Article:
- 25 Feb 08, 14:30 GMT
Just before Darren Waters broke the story about YouTube's outage last night, I was fielding calls from friends questioning my technical competence. I had posted a video of a recent ski-ing holiday on YouTube, and emailed the link to my fellow skiers - only to hear from them that the video just wouldn't play.
So I was rather relieved to discover that it was a global outage - rather than my incompetence - which was frustrating my friends and millions of other YouTube users. At first Google told me it was unlikely to have anything to do with Pakistan, or the row over alleged anti-Islamic material on the site.
But by this morning YouTube's owners had decided otherwise - and released this statement:
"For about two hours, traffic to YouTube was routed according to erroneous Internet Protocols, and many users around the world could not access our site. We have determined that the source of these events was a network in Pakistan. We are investigating and working with others in the internet community to prevent this from happening again."
Hmmmm - well I'm not sure that makes it a lot clearer. But here is how a spokesman from the London Internet Exchange - which handles huge amounts of internet traffic - explained it to me, with great patience.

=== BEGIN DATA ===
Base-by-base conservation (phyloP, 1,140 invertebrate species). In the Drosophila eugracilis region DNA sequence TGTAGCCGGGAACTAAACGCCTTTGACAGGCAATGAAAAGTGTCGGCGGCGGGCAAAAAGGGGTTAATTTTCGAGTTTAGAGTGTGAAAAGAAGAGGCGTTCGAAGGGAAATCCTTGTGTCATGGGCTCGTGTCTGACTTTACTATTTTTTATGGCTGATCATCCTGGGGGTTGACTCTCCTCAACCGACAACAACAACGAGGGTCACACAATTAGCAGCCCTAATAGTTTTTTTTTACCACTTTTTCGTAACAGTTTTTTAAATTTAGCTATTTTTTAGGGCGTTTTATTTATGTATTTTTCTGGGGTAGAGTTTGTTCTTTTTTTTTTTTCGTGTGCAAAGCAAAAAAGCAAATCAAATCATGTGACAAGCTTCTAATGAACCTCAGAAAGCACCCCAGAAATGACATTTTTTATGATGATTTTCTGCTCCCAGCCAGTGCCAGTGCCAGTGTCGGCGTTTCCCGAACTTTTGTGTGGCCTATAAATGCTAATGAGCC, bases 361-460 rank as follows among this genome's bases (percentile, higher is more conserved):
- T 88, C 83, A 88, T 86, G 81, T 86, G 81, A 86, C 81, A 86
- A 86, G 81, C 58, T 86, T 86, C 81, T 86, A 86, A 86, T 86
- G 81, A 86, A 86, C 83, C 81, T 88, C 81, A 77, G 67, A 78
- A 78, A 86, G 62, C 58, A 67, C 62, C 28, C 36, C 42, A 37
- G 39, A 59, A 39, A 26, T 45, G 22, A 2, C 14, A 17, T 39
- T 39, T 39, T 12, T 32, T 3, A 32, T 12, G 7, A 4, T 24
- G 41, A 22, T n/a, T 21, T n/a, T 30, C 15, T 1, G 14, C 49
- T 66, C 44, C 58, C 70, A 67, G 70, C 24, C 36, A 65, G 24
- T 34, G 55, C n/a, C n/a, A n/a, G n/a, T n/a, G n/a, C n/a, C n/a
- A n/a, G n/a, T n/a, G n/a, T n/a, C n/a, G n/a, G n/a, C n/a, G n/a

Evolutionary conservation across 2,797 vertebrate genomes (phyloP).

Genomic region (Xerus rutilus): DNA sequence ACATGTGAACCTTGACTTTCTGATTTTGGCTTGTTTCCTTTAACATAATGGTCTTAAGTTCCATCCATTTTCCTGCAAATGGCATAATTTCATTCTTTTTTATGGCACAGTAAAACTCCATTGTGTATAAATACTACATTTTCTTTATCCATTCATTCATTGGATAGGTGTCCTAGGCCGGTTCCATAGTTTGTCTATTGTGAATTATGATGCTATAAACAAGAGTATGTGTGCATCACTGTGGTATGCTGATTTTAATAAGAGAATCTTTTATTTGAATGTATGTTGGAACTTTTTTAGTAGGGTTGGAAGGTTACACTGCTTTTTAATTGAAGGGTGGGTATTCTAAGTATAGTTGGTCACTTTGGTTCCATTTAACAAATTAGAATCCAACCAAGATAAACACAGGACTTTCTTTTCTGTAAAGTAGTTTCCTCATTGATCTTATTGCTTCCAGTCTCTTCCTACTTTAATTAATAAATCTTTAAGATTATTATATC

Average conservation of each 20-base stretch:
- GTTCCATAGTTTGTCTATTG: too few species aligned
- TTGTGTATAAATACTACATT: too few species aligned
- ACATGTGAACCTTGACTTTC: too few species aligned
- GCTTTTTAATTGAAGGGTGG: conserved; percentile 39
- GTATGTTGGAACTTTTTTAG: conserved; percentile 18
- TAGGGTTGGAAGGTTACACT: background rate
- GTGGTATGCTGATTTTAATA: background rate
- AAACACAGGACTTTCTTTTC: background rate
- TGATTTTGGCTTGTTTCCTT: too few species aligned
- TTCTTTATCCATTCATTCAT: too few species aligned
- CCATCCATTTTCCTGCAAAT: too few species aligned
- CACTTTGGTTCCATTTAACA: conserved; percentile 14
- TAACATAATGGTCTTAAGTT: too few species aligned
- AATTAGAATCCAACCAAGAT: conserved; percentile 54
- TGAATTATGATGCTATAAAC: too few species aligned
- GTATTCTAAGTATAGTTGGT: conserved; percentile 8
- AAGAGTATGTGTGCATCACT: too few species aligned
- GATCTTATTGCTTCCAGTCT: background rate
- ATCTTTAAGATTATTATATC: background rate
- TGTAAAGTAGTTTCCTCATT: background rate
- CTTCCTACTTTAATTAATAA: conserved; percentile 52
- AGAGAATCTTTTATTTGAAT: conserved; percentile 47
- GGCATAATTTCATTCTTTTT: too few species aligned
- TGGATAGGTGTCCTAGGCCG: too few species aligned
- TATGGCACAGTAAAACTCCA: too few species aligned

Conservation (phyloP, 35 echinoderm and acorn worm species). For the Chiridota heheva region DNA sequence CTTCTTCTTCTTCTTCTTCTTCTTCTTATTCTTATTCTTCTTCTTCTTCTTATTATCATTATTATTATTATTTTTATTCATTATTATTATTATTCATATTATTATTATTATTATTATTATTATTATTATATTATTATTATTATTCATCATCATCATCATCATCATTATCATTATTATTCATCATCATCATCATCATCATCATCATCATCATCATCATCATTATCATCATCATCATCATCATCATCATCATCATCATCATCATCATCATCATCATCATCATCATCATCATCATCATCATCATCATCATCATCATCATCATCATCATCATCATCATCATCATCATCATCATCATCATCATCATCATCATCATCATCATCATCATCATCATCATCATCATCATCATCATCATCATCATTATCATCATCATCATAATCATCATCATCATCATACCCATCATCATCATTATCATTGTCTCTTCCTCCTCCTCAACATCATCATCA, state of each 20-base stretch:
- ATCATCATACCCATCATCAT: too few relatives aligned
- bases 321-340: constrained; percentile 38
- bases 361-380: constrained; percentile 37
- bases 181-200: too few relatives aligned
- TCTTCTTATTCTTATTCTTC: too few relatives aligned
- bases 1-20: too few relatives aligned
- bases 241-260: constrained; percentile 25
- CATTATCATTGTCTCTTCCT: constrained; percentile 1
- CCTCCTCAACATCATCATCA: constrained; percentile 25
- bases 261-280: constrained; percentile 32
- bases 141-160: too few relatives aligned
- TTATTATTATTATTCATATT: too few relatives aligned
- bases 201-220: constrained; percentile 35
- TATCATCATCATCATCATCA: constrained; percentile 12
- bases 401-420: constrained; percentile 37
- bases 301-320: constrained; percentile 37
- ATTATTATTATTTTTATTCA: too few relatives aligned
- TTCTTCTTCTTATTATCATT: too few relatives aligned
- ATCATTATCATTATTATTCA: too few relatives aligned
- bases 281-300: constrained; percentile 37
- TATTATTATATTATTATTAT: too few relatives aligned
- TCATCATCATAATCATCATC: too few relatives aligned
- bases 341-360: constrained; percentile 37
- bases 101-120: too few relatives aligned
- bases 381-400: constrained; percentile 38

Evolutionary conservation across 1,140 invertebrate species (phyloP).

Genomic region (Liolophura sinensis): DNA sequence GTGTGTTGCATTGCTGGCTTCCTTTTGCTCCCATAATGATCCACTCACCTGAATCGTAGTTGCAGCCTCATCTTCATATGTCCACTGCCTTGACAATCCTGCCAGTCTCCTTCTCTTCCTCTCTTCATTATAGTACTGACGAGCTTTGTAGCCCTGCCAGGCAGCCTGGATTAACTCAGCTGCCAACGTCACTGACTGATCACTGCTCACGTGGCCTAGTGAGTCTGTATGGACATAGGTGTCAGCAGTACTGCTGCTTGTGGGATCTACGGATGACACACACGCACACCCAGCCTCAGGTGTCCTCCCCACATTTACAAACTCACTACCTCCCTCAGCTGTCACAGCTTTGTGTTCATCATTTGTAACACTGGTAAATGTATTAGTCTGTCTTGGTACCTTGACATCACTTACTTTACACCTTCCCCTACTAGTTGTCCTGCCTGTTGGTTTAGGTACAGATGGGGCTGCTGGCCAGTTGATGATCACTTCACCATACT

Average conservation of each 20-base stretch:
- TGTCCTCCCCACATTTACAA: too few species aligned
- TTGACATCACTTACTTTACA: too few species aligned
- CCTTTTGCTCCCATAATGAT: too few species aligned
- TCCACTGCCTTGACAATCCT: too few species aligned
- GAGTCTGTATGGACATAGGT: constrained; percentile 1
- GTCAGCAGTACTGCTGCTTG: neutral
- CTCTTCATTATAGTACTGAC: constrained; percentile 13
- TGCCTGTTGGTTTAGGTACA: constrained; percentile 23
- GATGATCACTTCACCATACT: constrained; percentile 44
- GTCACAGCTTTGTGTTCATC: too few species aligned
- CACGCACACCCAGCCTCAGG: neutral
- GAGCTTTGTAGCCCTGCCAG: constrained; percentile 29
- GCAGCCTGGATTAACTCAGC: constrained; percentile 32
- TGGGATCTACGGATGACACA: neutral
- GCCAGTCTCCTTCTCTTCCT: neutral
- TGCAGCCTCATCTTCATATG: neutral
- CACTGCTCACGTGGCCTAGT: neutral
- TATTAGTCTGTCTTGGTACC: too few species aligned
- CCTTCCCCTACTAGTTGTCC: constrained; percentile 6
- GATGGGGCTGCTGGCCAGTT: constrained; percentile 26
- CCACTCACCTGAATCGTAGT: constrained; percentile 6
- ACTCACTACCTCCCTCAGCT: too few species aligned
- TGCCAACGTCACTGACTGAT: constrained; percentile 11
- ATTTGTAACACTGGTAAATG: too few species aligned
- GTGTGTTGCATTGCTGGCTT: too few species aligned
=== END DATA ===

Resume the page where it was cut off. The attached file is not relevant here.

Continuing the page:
So the Pakistani authorities order the country's ISPs to block access to YouTube. That is done by the country's telecoms provider sending out what is, in effect, a new - and false - route to get to YouTube. The result is that any traffic from Pakistani users to YouTube gets directed into a cul-de-sac. So far, so normal, for any country - China, Turkey, Iran - which decides to control its population's access to certain websites.
But what appears to have happened in this case is that the dodgy route map somehow leaked beyond Pakistan's borders, and was adopted by the giant Asian telecoms business PCCW. Once it started broadcasting this new way to find YouTube, the rest of the world's ISPs altered their maps, sending everyone up the wrong road.
Which all raises some interesting issues. The internet is an open self-correcting mechanism which runs on trust - if someone announces a new route to YouTube, others will take it as read that they are acting in good faith.
What we need to know now is whether this was a mistake or a deliberate attempt by Pakistan to disrupt YouTube beyond its own borders. Google still isn't sure - but it must now be aware that it and other global businesses are vulnerable to attacks from hostile governments.
A decade ago it was widely assumed that the internet would defeat attempts by governments to control freedom of speech and thought. But in this latest encounter the score looks like Government 1 - Internet 0.
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